Last month I had an opportunity to see a master craftsman in action — a master in the writing world, that is. Jon Meacham, Pulitzer prize-winning author of "American Lion, Thomas Jefferson: The Art of Power," presented "Jefferson in Williamsburg" in early May as part of The Colonial Williamsburg Foundation's 2013 Speaker Series.
Although I'm not a student of Jefferson, or history, I am a student of writing (fiction) as a profession, and I attended the event hoping to pick up some tips to share with local authors on how to give an author talk. I think I hit the mother lode.
First on the schedule was a book signing. I arrived at the exact scheduled time, thinking the allotted hour before the talk would give me enough time to purchase a book, get it signed and find my seat. I walked into the Williamsburg Lodge expecting to see a crowd, but not necessarily what looked like hundreds of people standing politely in queue — half for the book signing and half to secure a good seat for the talk/luncheon.
As I made my way to the end of the signing line, which by that time had zigzagged through a couple different hallways, I began to doubt Meacham's ability to sign all those books, smile and say hello to all those people, and get into the next room on schedule.
I needn't have worried. The line moved quickly, and as I neared the front (40 minutes later), I saw that Meacham had an assistant who asked each person how the book should be dedicated, including confirming spellings of names.
Tip #1: Bring an assistant with you, even if you don't anticipate Meacham-sized crowds. Not only can your assistant help with things like spellings, but he/she can chat with you while you're in between readers.
Meacham's presentation began several minutes later, and I found myself drawn immediately into Jefferson's world as he spoke (seemingly without notes) about the man, his politics, his successes and failures, and his legacy. Forty-five fast minutes later, he opened the room up for a handful of questions, and in another 15 minutes, the event concluded.
Here are the lessons I took from the presentation:
Make your topic relevant
Meacham opened his talk with, "Thomas Jefferson is a son of Williamsburg." Since the event was titled "Jefferson in Williamsburg," it's not surprising that he began with a reference to the city. But Meacham did more. He used the word "son," which created a more intimate, even familial, connection with those in attendance. He had me at hello.
Know your topic
Whether you're talking about a real or fictional person, place or thing, you should know it inside and out. Meacham quoted at will, not just Jefferson, but other political figures past and present. He provided myriad details and told a number of stories about Jefferson and the history of the day that could only have come from many hours of research. (I later learned he spent four years researching his book.) Meacham went beyond the facts, however. He also gave us an analysis of Jefferson's effectiveness as a political leader and related it to today's political climate, tying yesterday's history with today's reality.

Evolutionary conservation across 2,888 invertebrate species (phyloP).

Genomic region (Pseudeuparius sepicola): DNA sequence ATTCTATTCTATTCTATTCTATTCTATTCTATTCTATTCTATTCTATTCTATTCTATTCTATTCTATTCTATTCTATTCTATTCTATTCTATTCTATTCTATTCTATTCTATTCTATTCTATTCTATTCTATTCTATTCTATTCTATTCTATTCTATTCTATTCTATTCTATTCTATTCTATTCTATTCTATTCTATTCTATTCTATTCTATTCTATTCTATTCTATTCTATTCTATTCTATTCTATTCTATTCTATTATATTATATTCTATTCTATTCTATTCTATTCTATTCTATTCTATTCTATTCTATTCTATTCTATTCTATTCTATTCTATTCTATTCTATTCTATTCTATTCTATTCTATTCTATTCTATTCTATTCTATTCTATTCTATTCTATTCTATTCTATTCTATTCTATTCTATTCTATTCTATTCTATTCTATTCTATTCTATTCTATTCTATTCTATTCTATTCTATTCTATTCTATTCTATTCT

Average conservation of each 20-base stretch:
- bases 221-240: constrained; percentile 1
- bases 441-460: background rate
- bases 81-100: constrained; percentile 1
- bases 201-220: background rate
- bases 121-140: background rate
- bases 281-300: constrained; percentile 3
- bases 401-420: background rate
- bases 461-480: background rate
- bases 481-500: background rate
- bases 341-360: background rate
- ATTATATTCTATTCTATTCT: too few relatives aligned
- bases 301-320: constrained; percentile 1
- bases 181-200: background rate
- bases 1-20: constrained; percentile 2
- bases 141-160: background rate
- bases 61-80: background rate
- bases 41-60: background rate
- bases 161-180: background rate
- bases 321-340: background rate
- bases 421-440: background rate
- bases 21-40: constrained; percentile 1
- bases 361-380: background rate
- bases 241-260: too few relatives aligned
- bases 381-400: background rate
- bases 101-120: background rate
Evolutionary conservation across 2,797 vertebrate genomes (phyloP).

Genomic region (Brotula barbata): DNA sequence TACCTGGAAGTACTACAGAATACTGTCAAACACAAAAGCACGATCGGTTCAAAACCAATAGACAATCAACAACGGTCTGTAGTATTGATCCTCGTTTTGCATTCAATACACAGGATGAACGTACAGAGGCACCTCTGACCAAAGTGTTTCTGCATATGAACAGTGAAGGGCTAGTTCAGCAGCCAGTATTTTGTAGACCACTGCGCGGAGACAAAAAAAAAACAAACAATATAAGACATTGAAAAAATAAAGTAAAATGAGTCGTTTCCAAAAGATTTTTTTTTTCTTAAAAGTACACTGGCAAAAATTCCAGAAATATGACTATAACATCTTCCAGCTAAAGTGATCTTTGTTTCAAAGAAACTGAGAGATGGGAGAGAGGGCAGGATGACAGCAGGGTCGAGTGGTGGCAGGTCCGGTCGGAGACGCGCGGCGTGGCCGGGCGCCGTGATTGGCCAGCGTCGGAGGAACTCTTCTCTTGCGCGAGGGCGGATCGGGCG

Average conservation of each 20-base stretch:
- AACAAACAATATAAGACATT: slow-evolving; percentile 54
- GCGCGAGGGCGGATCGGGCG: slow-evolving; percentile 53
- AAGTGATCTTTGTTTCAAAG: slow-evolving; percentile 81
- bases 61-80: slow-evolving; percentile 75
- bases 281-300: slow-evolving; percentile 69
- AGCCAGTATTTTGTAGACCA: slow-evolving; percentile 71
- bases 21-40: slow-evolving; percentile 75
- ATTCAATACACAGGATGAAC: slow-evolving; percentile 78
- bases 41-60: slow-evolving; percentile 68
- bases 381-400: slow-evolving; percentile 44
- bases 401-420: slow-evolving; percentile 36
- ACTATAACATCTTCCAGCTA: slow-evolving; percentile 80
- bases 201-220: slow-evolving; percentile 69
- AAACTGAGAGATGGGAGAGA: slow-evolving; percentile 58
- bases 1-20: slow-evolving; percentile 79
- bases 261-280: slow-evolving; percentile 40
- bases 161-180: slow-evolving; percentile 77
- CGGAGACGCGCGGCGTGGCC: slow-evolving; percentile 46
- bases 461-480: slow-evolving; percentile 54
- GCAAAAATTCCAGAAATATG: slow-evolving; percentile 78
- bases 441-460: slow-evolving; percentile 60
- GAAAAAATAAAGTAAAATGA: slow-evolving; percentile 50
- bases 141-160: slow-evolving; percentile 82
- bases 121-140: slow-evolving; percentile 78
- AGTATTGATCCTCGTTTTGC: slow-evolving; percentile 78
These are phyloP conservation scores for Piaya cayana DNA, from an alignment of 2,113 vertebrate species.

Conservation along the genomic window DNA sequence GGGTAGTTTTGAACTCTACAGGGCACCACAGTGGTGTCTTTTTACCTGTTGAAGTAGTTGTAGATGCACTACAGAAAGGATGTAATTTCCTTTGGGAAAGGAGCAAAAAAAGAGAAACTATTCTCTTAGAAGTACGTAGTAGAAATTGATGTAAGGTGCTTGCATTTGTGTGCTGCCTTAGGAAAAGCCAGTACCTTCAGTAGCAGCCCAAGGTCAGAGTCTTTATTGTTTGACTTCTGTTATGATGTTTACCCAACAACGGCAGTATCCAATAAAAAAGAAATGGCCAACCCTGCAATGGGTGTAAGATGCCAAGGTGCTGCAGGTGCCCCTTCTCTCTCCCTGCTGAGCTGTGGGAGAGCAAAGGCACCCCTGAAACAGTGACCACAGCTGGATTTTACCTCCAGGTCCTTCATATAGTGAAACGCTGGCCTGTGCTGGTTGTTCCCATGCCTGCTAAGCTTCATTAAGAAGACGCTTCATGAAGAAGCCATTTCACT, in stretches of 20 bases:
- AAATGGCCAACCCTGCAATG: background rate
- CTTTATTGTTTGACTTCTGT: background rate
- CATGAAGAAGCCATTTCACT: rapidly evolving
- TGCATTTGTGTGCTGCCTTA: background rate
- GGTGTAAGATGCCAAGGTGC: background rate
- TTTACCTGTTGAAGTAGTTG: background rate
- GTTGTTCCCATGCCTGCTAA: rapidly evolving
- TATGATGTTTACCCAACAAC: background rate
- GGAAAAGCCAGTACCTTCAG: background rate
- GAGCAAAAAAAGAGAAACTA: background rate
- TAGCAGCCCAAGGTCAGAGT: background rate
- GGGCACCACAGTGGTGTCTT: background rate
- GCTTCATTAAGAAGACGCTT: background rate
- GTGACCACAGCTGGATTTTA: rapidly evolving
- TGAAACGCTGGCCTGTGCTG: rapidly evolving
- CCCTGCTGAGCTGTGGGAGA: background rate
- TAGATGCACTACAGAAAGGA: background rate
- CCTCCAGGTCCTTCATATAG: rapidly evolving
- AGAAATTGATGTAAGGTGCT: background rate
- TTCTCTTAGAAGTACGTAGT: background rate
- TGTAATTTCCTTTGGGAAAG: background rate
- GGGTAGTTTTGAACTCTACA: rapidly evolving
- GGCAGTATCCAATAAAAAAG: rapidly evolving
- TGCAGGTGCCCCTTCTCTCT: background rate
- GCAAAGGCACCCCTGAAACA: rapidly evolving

Show humility and make a connection
Meacham told a story about a woman who rushed up to him on the National Mall in D.C. She asked him to wait while she picked up his book for her to sign. He was happy to oblige, and when the woman returned, she had John Grisham's latest novel in her hand. He quipped that there is now a woman walking around carrying a book with a forged John Grisham's signature. That comment created another connection between the speaker, a man who'd achieved celebrity status in his field, and the audience. It told us he's human, just like we are.
Share personal anecdotes, to a point
Often readers want to know not only about your topic, but about you, the writer. This doesn't mean you have to reveal details about your private life, but a few humorous incidents that give readers a peek into your personal world can go a long way to building a relationship. While telling a funny story about his wife, Meacham used a facial expression to convey the punch line. Then he said, "You'll notice I didn't say anything, so you can't quote me." The story showed us a glimpse of Meacham, the husband, while respecting the boundaries between his public and private life.
Plan your time
I've given a handful of author talks and have moderated panels, and one of my biggest challenges is clock management — determining how much time to allot to each panelist or topic, while maintaining interest for the audience, and still providing an opportunity for Q&A. Without obvious clock-watching, Meacham contained a very thorough presentation to about 45 minutes before opening it up for questions to round out the hour. I presume this was a result of advance planning and preparation. While time management might seem an obvious element to consider when planning an author talk, aside from deciding what you want to say, you might want to calculate how much time you'll need to make your points. Maybe even go through a trial run to perfect your timing. The goal is to leave your audience wanting more.
And that's exactly how I left the Meacham event — wanting more.
For information about the foundation's 2013 speaker series, go to colonialwilliamsburg.com/do/special-events/speakers-series.
More Writers' Block
Leah Price blogs about our local writing community at dailypress.com/writersblock. If you'd like to share news of a new book or an upcoming writing event in Hampton Roads, please email email@example.com.